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Bank Behaviour and the Cost Channel of Monetary Transmission

  • Eric Mayer

    (University of Wuerzburg)

  • Oliver Hülsewig

    (Ifo Institute, Munich)

  • Timo Wollmershäuser

    (Ifo Institute, Munich)

This paper provides a micro-foundation of the behavior of the banking industry in a Stochastic Dynamic General Equilibrium model of the New Keynesian style. The role of banks is reduced to the supply of loans to ¯rms that must pay the wage bill before they receive revenues from sell- ing their products. This leads to the so-called cost channel of monetary policy transmission. Our model is based on the existence of a bank{client relationship which provides a rationale for monopolistic competition in the loan market. Using a Calvo-type staggered price setting approach, banks decide on their loan supply in the light of expectations about the future course of monetary policy, implying that the adjustment of loan rates to a monetary policy shock is sticky. This is in contrast to Ravenna and Walsh (2006) who focus primarily on banks operating under perfect competition, which means that the loan rate always equals the money market rate. The structural parameters of our model are determined using a minimum distance estimation, which matches the theoretical impulse responses to the empirical responses of an estimated VAR for the euro zone to a monetary policy shock

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Paper provided by Money Macro and Finance Research Group in its series Money Macro and Finance (MMF) Research Group Conference 2006 with number 98.

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Date of creation: 02 Feb 2007
Handle: RePEc:mmf:mmfc06:98
Contact details of provider: Web page: http://www.essex.ac.uk/afm/mmf/index.html

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  1. Michael Ehrmann & Leonardo Gambacorta & Jorge Martínez-Pagés & Patrick Sevestre & Andreas Worms, 2001. "Financial Systems and the Role of Banks in Monetary Policy Transmission in the Euro Area," Working Papers 0118, Banco de España;Working Papers Homepage.
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  8. Marvin J. Barth III & Valerie A. Ramey, 2002. "The Cost Channel of Monetary Transmission," NBER Chapters, in: NBER Macroeconomics Annual 2001, Volume 16, pages 199-256 National Bureau of Economic Research, Inc.
  9. Christiano, Lawrence J. & Eichenbaum, Martin & Evans, Charles L., 1997. "Sticky price and limited participation models of money: A comparison," European Economic Review, Elsevier, vol. 41(6), pages 1201-1249, June.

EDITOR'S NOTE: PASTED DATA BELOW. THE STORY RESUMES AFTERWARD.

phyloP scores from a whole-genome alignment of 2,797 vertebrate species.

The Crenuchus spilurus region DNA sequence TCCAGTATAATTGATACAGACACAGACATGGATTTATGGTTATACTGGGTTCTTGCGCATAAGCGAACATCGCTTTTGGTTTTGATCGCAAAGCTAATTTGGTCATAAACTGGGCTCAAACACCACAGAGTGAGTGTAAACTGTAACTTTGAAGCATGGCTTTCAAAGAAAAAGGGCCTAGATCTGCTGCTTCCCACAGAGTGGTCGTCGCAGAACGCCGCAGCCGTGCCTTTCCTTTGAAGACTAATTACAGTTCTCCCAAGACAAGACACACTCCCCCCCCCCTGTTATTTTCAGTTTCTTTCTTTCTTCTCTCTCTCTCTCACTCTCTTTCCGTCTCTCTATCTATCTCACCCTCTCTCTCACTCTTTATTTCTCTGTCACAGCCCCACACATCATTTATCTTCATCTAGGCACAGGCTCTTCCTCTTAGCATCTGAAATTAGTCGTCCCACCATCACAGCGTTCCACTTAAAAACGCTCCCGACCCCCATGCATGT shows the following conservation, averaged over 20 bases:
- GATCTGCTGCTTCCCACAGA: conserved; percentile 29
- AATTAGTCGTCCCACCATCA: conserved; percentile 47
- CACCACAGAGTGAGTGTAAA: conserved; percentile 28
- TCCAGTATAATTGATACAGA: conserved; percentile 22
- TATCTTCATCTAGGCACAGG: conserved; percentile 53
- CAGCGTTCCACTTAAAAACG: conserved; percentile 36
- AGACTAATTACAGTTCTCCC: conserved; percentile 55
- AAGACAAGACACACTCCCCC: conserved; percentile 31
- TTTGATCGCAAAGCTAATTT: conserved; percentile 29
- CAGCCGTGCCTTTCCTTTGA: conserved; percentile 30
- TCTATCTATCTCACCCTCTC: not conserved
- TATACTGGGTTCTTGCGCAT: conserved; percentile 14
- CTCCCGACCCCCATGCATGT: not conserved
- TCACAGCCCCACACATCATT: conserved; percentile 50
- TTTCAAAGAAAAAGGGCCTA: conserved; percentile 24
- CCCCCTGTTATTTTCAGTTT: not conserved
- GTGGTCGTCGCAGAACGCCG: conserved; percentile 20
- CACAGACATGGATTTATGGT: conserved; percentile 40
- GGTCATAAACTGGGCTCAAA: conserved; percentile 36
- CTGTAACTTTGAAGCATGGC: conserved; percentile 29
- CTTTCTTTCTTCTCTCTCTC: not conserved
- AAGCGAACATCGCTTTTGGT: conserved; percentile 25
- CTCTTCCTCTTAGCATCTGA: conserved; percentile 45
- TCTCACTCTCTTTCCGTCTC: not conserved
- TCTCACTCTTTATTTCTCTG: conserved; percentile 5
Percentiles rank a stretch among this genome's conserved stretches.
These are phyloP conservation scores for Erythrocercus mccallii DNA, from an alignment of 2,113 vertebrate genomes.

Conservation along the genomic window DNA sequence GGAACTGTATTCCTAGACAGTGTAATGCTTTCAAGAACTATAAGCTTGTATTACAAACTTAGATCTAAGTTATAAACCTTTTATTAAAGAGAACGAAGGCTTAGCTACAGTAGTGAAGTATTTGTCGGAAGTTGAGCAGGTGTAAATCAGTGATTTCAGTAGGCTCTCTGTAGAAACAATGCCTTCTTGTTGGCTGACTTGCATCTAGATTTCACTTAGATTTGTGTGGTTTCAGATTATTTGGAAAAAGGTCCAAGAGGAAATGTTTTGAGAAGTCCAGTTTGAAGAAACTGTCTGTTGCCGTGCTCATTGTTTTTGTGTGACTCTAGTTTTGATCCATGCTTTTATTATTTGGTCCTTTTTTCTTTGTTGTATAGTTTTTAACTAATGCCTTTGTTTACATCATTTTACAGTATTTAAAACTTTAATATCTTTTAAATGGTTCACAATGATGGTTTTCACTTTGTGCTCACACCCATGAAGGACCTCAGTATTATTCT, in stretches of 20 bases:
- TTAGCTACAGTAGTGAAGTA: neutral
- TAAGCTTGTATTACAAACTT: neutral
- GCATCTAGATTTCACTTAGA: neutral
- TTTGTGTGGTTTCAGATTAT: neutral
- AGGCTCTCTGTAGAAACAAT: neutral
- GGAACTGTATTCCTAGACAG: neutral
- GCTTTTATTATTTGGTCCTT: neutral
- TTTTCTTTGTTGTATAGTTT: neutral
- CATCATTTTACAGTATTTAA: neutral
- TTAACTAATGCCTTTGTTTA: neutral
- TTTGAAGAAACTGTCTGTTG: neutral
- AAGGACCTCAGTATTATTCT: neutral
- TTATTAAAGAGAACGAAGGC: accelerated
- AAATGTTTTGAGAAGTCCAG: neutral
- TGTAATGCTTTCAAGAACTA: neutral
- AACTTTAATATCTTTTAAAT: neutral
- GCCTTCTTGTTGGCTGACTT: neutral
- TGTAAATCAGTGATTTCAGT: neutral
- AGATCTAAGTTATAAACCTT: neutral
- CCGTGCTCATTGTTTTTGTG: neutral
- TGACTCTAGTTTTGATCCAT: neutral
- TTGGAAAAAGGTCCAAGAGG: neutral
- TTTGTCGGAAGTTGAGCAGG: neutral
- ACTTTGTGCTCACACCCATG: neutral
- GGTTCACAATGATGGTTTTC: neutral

10. David Altig & Lawrence Christiano & Martin Eichenbaum & Jesper Linde, 2005. "Firm-Specific Capital, Nominal Rigidities and the Business Cycle," NBER Working Papers 11034, National Bureau of Economic Research, Inc.
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  18. David Altig & Lawrence Christiano & Martin Eichenbaum & Jesper Linde, 2005. "Online Appendix to "Firm-Specific Capital, Nominal Rigidities and the Business Cycle"," Technical Appendices 09-191, Review of Economic Dynamics.
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  21. Javier Andres & J. David López-Salido & Edward Nelson, 2005. "Sticky-price models and the natural rate hypothesis," Working Papers 2005-018, Federal Reserve Bank of St. Louis.
  22. Smets, Frank & Wouters, Raf, 2002. "An estimated stochastic dynamic general equilibrium model of the euro area," Working Paper Series 0171, European Central Bank.
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  24. Ravenna, Federico & Walsh, Carl E., 2006. "Optimal monetary policy with the cost channel," Journal of Monetary Economics, Elsevier, vol. 53(2), pages 199-216, March.
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  26. Gabe J. de Bondt, 2005. "Interest Rate Pass-Through: Empirical Results for the Euro Area," German Economic Review, Verein für Socialpolitik, vol. 6(1), pages 37-78, 02.
  27. Pau Rabanal, 2003. "The Cost Channel of Monetary Policy; Further Evidence for the United States and the Euro Area," IMF Working Papers 03/149, International Monetary Fund.
  28. Angeliki Kourelis & Carlo Cottarelli, 1994. "Financial Structure, Bank Lending Rates, and the Transmission Mechanism of Monetary Policy," IMF Working Papers 94/39, International Monetary Fund.
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